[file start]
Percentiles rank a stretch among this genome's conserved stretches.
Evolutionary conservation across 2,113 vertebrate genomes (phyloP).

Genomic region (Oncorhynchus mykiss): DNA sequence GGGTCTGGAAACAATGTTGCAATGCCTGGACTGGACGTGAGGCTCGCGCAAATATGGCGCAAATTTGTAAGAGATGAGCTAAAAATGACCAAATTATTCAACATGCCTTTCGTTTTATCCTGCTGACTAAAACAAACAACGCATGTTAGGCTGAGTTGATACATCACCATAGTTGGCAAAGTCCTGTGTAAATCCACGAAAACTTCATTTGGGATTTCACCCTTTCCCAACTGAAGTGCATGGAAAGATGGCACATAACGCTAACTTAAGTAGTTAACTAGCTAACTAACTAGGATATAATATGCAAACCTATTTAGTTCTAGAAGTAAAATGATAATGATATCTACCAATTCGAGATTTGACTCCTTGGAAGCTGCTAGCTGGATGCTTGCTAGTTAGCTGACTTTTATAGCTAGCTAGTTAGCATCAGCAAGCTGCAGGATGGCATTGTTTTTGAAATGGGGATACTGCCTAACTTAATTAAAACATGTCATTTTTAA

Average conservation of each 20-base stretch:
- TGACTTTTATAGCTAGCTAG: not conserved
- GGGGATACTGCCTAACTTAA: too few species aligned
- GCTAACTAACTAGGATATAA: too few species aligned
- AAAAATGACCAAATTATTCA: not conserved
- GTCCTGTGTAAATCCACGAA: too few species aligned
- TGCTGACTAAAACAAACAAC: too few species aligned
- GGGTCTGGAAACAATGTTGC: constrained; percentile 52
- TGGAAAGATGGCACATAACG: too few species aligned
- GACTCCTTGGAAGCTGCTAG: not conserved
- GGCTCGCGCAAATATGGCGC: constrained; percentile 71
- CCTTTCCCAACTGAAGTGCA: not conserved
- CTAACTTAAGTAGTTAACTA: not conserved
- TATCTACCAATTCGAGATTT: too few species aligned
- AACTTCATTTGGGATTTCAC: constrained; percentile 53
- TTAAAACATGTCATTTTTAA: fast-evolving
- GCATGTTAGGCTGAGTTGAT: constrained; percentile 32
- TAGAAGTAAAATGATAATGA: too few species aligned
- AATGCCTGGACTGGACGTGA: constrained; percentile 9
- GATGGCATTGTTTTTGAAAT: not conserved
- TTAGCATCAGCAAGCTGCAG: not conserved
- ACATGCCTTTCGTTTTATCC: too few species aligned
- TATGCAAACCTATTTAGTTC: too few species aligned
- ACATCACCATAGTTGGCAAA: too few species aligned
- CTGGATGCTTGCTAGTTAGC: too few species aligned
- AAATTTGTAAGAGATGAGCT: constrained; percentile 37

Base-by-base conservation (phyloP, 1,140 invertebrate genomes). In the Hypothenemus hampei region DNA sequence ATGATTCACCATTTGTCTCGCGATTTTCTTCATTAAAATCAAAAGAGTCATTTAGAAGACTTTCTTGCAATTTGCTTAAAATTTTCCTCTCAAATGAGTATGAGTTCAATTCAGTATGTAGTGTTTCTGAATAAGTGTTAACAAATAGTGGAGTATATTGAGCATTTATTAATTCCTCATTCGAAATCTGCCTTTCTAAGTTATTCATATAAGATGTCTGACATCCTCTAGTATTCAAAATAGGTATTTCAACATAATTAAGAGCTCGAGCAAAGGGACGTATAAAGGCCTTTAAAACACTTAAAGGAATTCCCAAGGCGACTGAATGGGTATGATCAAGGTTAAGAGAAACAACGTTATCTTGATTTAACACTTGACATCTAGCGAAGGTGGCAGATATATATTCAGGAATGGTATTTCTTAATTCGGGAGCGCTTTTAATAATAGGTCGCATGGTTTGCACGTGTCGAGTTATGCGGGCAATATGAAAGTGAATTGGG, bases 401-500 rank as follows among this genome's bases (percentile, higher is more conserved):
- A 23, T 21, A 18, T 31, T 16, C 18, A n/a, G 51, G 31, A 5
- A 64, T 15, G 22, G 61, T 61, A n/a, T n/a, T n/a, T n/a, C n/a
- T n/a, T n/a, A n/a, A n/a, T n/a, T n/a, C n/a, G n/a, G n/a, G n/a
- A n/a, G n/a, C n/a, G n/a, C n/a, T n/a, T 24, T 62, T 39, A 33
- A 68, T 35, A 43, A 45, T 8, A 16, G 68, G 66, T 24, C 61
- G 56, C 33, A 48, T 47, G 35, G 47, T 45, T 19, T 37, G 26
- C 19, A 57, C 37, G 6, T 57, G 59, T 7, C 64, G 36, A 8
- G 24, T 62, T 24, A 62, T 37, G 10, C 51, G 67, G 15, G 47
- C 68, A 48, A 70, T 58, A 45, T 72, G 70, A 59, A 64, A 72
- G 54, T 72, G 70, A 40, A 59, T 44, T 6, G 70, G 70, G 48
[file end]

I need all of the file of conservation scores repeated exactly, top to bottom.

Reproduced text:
Percentiles rank a stretch among this genome's conserved stretches.
Evolutionary conservation across 2,113 vertebrate genomes (phyloP).

Genomic region (Oncorhynchus mykiss): DNA sequence GGGTCTGGAAACAATGTTGCAATGCCTGGACTGGACGTGAGGCTCGCGCAAATATGGCGCAAATTTGTAAGAGATGAGCTAAAAATGACCAAATTATTCAACATGCCTTTCGTTTTATCCTGCTGACTAAAACAAACAACGCATGTTAGGCTGAGTTGATACATCACCATAGTTGGCAAAGTCCTGTGTAAATCCACGAAAACTTCATTTGGGATTTCACCCTTTCCCAACTGAAGTGCATGGAAAGATGGCACATAACGCTAACTTAAGTAGTTAACTAGCTAACTAACTAGGATATAATATGCAAACCTATTTAGTTCTAGAAGTAAAATGATAATGATATCTACCAATTCGAGATTTGACTCCTTGGAAGCTGCTAGCTGGATGCTTGCTAGTTAGCTGACTTTTATAGCTAGCTAGTTAGCATCAGCAAGCTGCAGGATGGCATTGTTTTTGAAATGGGGATACTGCCTAACTTAATTAAAACATGTCATTTTTAA

Average conservation of each 20-base stretch:
- TGACTTTTATAGCTAGCTAG: not conserved
- GGGGATACTGCCTAACTTAA: too few species aligned
- GCTAACTAACTAGGATATAA: too few species aligned
- AAAAATGACCAAATTATTCA: not conserved
- GTCCTGTGTAAATCCACGAA: too few species aligned
- TGCTGACTAAAACAAACAAC: too few species aligned
- GGGTCTGGAAACAATGTTGC: constrained; percentile 52
- TGGAAAGATGGCACATAACG: too few species aligned
- GACTCCTTGGAAGCTGCTAG: not conserved
- GGCTCGCGCAAATATGGCGC: constrained; percentile 71
- CCTTTCCCAACTGAAGTGCA: not conserved
- CTAACTTAAGTAGTTAACTA: not conserved
- TATCTACCAATTCGAGATTT: too few species aligned
- AACTTCATTTGGGATTTCAC: constrained; percentile 53
- TTAAAACATGTCATTTTTAA: fast-evolving
- GCATGTTAGGCTGAGTTGAT: constrained; percentile 32
- TAGAAGTAAAATGATAATGA: too few species aligned
- AATGCCTGGACTGGACGTGA: constrained; percentile 9
- GATGGCATTGTTTTTGAAAT: not conserved
- TTAGCATCAGCAAGCTGCAG: not conserved
- ACATGCCTTTCGTTTTATCC: too few species aligned
- TATGCAAACCTATTTAGTTC: too few species aligned
- ACATCACCATAGTTGGCAAA: too few species aligned
- CTGGATGCTTGCTAGTTAGC: too few species aligned
- AAATTTGTAAGAGATGAGCT: constrained; percentile 37

Base-by-base conservation (phyloP, 1,140 invertebrate genomes). In the Hypothenemus hampei region DNA sequence ATGATTCACCATTTGTCTCGCGATTTTCTTCATTAAAATCAAAAGAGTCATTTAGAAGACTTTCTTGCAATTTGCTTAAAATTTTCCTCTCAAATGAGTATGAGTTCAATTCAGTATGTAGTGTTTCTGAATAAGTGTTAACAAATAGTGGAGTATATTGAGCATTTATTAATTCCTCATTCGAAATCTGCCTTTCTAAGTTATTCATATAAGATGTCTGACATCCTCTAGTATTCAAAATAGGTATTTCAACATAATTAAGAGCTCGAGCAAAGGGACGTATAAAGGCCTTTAAAACACTTAAAGGAATTCCCAAGGCGACTGAATGGGTATGATCAAGGTTAAGAGAAACAACGTTATCTTGATTTAACACTTGACATCTAGCGAAGGTGGCAGATATATATTCAGGAATGGTATTTCTTAATTCGGGAGCGCTTTTAATAATAGGTCGCATGGTTTGCACGTGTCGAGTTATGCGGGCAATATGAAAGTGAATTGGG, bases 401-500 rank as follows among this genome's bases (percentile, higher is more conserved):
- A 23, T 21, A 18, T 31, T 16, C 18, A n/a, G 51, G 31, A 5
- A 64, T 15, G 22, G 61, T 61, A n/a, T n/a, T n/a, T n/a, C n/a
- T n/a, T n/a, A n/a, A n/a, T n/a, T n/a, C n/a, G n/a, G n/a, G n/a
- A n/a, G n/a, C n/a, G n/a, C n/a, T n/a, T 24, T 62, T 39, A 33
- A 68, T 35, A 43, A 45, T 8, A 16, G 68, G 66, T 24, C 61
- G 56, C 33, A 48, T 47, G 35, G 47, T 45, T 19, T 37, G 26
- C 19, A 57, C 37, G 6, T 57, G 59, T 7, C 64, G 36, A 8
- G 24, T 62, T 24, A 62, T 37, G 10, C 51, G 67, G 15, G 47
- C 68, A 48, A 70, T 58, A 45, T 72, G 70, A 59, A 64, A 72
- G 54, T 72, G 70, A 40, A 59, T 44, T 6, G 70, G 70, G 48